According to London (Reuters), police arrested a man and a woman after scoundrel drone operators sabotaged London’s Gatwick Airport for three days, constantly flying onto the airfield causing significant security reaction.
Approaching christmas the second biggest airport (Gatwick) was compelled to shut down the runway, has returned to its services on Saturday.
Late on Friday, a man aged 47 and a woman aged 54, from the neighbouring area were arrested by the police. On suspicion of causing disturbance to civil aviation operations, they stayed in custody on Saturday.
A recovery from the huge problems of Icelandics volcanic ash cloud in 2010, is still ongoing, and warned passengers are expected to face delays and cancellations.
In a statement, Superintendent James Collis requested the public, passengers and extensive community to be observant surrounding Gatwick. He quoted:
“Our investigations are still on-going, and our activities at the airport continue to build resilience to detect and mitigate further incursions from drones, by deploying a range of tactics”.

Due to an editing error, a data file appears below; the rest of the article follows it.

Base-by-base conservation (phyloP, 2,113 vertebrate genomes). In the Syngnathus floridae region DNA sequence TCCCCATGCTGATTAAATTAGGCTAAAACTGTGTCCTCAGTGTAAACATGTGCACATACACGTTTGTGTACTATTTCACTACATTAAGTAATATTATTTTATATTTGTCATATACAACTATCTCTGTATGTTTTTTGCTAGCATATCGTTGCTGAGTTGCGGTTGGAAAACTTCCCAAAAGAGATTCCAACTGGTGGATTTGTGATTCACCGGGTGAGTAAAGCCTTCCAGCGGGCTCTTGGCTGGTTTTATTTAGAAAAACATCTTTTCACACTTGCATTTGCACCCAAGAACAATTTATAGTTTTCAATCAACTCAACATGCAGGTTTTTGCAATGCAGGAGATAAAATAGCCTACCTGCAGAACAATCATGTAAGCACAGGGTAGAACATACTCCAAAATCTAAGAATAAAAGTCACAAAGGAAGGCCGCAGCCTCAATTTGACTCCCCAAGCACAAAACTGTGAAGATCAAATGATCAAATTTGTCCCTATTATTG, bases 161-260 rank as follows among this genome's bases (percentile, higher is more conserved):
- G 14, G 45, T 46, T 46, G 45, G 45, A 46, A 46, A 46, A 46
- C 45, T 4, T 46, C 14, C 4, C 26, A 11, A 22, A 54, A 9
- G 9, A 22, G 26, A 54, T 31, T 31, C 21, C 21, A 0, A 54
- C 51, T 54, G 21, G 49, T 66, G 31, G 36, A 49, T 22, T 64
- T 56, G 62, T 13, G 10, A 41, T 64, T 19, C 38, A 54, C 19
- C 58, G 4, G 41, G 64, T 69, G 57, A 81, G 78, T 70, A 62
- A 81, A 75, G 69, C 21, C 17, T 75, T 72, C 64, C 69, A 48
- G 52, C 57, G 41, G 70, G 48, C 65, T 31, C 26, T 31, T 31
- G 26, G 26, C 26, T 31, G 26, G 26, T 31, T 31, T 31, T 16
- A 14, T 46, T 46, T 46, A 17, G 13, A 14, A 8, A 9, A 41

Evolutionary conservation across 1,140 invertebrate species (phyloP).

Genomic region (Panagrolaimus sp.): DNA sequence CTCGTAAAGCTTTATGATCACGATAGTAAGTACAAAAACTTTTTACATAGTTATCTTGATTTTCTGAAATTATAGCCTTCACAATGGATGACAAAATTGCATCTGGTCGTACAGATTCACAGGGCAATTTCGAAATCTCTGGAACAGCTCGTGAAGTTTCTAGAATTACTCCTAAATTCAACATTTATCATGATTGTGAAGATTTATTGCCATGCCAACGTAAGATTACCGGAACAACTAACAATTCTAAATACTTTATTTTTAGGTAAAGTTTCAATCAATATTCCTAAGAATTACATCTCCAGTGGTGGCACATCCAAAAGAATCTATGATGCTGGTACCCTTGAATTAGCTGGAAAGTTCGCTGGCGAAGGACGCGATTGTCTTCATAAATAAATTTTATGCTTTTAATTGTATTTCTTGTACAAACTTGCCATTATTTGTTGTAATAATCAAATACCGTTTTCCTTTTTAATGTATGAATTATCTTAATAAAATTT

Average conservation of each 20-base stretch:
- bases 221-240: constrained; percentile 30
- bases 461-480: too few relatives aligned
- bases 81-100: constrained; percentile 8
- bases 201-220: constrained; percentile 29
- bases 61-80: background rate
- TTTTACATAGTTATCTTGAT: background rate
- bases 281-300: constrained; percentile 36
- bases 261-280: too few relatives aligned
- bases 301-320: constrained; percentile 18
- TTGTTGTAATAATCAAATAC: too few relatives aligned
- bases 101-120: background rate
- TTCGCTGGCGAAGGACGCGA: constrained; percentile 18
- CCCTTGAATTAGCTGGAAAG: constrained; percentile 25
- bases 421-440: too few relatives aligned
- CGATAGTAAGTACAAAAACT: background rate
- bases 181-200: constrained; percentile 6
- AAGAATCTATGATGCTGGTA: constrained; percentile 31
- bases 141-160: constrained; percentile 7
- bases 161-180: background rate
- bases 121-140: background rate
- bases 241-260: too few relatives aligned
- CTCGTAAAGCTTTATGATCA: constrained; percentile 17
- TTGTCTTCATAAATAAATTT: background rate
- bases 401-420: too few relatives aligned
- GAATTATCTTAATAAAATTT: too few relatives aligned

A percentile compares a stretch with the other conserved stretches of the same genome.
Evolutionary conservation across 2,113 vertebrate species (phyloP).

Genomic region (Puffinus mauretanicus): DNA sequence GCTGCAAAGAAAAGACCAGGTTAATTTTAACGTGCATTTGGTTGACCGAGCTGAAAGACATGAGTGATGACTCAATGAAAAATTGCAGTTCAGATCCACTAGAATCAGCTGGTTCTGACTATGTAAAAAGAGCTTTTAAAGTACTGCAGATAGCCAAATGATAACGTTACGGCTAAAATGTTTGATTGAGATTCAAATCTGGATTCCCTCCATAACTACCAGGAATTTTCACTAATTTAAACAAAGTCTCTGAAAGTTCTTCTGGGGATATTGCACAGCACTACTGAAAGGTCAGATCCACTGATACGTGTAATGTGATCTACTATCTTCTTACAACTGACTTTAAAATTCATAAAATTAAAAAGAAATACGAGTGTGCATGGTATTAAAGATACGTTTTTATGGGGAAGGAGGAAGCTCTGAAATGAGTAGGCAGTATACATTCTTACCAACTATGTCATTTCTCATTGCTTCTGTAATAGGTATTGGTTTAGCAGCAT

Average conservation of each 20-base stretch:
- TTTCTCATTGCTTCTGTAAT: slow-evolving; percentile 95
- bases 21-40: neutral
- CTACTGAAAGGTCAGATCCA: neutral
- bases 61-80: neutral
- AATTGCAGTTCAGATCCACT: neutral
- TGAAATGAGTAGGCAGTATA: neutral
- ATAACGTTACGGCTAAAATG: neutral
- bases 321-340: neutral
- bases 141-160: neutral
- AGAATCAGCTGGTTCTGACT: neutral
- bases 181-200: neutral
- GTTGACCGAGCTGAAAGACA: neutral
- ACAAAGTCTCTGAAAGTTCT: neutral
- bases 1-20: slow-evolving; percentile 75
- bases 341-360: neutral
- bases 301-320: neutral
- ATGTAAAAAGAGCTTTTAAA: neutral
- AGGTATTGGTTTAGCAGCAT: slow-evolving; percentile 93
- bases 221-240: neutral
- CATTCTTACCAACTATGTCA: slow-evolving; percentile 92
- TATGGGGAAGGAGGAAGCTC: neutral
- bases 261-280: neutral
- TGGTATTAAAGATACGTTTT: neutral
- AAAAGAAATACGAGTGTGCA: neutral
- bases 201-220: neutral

The travel disturbance before christmas started on Wednesday evening forcing Gatwick to cancel all flights, after noticing little drones around the airfield. The drones came back every time the airport attempted to reopen the runway, on Thursday.
The Army positioned unknown military technology to protect the area, reassuring the airport that it was safe to fly. The authorities conclusively regained power over the airfield.
The airport stated, safety is Gatwick’s highest priority, and are working towards getting the passengers to their ultimate destinations on time for christmas. Gatwick is thankful to passengers for there ongoing patience.
Many travelers slept on the airport floor in order to find alternative ways to christmas family gatherings and holidays. The drones created distress to the passengers.
The financial impact it will have on the largest airlines operating at Gatwick (easyJet, British Airways and Norwegian), is too soon to determine.
Airports across the globe are suffering with the dangers of unmanned aerial vehicles. Between the years 2015 and 2017, Britain encountered triple the number of nearby misses between drones and aircrafts, with a record of 92 incidents last year.